Bethlem Royal Hospital


Bethlem Royal Hospital, also known as St Mary Bethlehem or Bethlehem Hospital, is a psychiatric hospital in London (Monks Orchard Rd, Beckenham BR3 3BX). Bethlem is an unique institution and it has been continuously involved in the care of the mentally ill since at least the 1400s. As such it has a strong claim to be oldest foundation in Europe with an unbroken history of sheltering and treating the mentally disturbed.1 In the 15th century, english people usually referred to the Bethlem Royal Hospital as Bedlam, which became, by definition, a name associated to a place or situation of madness and chaos.2


Main entrance view.


The hospital was founded in 1247 as the Priory of the New Order of our Lady of Bethlehem in the city of London during the reign of Henry III. Bethlem was established by the Bishop-elect of Bethlehem, the Italian Goffredo de Prefetti, following a donation of personal property by the London alderman and former sheriff, Simon Fitzmary. The original location was in the parish of St Botolph, Bishopsgate's ward, just beyond London's wall and where the south-east corner of Liverpool Street now stands.3

Plan of the first Bethlem.4

Bethlem grew from very humble beginnings: by 1403 the hospital was catering for only six men. The building remained physically intact during the dissolution of monasteries, at the time of Henry VIII, who granted in 1547 its custody to the City of London. The hospital truly assumed its national and international notoriety in 1675-6, with its rebuilding at Moorfields.5 The architect chosen for the new hospital was the natural philosopher and polymath Robert Hooke.

In 1728, James Monro became Bethlem's chief physician, initiating a Monro family dynasty that lasted for four generations. The family name "Monro" became synonymous with the very word "mad-doctor", since patients were routinely beaten, starved, and dunked in ice cold baths.6


Bethlem Royal Hospital at Moorfields.7

By the end of the eighteenth century Bethlem was facing financial difficulties, and the building was experiencing physical deterioration8: a new rebuilding was made necessary. A fund-raising drive was initiated in 1804 and a national campaign to solicit donations from the public was launched in 1805. A competition was held to design the new hospital and even a noted Bethlem patient, James Tilly Matthews, the first fully documented case of paranoid schizophrenia, took part in it, although the task was not given to him. The new Bedlam, rebuilt in a neoclassical style, was completed in 1815 at St George's Fields.9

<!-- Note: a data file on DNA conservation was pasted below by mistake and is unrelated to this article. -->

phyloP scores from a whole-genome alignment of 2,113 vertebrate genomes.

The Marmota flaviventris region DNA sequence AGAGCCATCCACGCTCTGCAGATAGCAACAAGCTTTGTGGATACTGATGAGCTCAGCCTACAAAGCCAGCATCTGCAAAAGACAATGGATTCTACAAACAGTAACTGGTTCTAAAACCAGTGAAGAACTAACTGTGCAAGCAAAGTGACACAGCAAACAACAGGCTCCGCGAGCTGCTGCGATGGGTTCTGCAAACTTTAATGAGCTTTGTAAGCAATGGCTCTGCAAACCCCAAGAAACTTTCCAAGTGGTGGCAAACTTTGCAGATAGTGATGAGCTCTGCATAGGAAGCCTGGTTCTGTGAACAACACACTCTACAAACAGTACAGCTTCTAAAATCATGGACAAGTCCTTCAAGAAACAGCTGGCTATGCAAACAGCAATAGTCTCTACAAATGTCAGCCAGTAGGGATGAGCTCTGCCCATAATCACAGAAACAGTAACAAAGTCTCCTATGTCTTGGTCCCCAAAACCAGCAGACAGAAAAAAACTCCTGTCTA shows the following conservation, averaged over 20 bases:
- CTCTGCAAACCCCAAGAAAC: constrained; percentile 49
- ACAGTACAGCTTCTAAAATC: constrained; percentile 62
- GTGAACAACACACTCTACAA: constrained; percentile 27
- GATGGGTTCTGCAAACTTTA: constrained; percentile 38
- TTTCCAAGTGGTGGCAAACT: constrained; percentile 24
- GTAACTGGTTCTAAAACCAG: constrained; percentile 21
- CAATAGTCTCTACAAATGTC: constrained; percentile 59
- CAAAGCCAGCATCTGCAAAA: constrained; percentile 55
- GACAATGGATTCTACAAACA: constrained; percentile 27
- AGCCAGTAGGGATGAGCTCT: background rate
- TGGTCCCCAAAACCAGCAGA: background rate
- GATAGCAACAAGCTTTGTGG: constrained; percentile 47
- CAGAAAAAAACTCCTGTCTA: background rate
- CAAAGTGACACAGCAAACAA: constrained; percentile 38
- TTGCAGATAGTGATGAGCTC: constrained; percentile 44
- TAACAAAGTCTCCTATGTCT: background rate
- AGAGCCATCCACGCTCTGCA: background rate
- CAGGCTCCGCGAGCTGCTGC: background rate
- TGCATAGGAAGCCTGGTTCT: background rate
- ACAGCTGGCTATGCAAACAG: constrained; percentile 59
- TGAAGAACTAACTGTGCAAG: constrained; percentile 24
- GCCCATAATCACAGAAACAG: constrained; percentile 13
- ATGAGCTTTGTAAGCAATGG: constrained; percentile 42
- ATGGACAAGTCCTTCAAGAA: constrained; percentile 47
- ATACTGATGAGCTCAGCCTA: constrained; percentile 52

Bethlem Royal Hospital at St. George Fields.10


In 1931 Bethlem moved to its current home, a large campus in the London suburbs on the site of Monks Ochard House. Nowadays, patients live in small, separate, home-like buildings rather than a fortress-like structure, as it was in the previous buildings.
The hospital has now become a centre of research for mental diseases and holds a small museum, the Bethlem Museum of the Mind.

Map of the hospital.


Fitzmary house.


Larkbarrow house.


River house.

The hospital offers an extraordinary therapeutic environment for promoting recovery, housing facilities like a swimming pool, an art gallery, nature walks and an extensive occupational therapy programme. The Bethlem occupational therapy programme includes activities like art sessions, dramatherapy, therapeutic cooking and gardening.11

Entrance to the Occupational therapy Department.

  • Photos and main text by Leonardo FrascĂ  moc.liamg|acsarfodranoel#| and Francesco Auletta moc.liamg|99.atteluaecnarf#| (January 2019)

Related items


  • Daniel Hack Tuke. Chapters in the History of the Insane in the British Isles. London: Keegan Paul, Trench & Co.; 1882.
  • Jonathan Andrews, Asa Briggs, Roy Porter, Penny Tucker, Keir Waddington. The History of Bethlem. London & New York: Routledge; 1997.
  • Jonathan Andrews. Bedlam revisited: a history of Bethlem hospital (Ph.D.thesis). London: Queen Mary and Westfield College London University, 1991.


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